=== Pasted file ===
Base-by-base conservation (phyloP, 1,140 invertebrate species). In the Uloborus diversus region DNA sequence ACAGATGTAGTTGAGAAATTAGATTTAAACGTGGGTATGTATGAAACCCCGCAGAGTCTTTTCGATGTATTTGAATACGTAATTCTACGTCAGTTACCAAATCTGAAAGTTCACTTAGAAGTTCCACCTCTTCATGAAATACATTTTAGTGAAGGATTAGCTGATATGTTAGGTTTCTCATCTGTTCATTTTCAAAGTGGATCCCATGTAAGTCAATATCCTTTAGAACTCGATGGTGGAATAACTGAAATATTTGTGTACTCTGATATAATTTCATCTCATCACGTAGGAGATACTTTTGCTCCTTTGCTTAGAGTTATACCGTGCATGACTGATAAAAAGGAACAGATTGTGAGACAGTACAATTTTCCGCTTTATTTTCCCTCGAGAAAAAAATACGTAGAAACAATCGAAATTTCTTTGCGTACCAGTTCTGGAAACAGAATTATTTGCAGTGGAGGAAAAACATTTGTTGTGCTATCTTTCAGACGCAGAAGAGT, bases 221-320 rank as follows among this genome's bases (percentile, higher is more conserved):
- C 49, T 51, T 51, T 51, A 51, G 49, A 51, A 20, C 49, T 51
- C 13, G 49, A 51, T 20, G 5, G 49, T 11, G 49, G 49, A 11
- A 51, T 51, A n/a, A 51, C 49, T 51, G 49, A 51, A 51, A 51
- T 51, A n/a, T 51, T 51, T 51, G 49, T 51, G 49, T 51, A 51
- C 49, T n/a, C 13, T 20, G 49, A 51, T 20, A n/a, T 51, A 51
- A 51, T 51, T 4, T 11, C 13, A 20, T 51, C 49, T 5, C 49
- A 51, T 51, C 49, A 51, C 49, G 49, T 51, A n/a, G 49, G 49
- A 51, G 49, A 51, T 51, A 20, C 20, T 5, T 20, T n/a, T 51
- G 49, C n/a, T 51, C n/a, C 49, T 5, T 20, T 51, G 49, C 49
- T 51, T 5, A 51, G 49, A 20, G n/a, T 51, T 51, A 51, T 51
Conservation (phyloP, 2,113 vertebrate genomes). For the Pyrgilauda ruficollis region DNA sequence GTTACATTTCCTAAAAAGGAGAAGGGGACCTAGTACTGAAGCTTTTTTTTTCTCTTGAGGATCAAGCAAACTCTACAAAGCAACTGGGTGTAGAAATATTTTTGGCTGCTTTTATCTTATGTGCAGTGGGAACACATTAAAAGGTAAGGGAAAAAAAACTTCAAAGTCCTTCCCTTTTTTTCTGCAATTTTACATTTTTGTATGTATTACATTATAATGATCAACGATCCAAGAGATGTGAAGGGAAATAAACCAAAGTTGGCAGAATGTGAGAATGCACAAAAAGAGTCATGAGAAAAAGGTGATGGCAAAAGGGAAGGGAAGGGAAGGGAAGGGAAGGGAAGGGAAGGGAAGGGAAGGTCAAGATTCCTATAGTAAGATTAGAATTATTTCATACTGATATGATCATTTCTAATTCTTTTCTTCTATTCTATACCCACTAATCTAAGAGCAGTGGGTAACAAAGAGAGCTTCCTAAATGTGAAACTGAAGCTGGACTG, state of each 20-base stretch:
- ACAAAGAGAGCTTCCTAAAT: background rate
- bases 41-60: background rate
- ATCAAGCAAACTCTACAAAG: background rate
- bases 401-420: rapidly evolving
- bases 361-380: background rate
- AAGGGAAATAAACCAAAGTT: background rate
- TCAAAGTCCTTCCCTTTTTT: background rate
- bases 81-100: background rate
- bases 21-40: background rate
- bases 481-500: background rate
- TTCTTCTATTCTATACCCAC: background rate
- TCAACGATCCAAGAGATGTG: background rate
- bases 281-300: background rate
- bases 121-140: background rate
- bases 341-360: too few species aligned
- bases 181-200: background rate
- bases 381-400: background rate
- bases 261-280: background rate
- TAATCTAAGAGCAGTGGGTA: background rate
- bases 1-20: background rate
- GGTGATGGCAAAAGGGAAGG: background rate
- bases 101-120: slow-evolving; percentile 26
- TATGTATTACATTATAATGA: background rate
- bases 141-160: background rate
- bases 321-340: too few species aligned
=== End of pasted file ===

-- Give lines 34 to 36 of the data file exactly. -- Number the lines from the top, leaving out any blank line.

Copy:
- bases 101-120: slow-evolving; percentile 26
- TATGTATTACATTATAATGA: background rate
- bases 141-160: background rate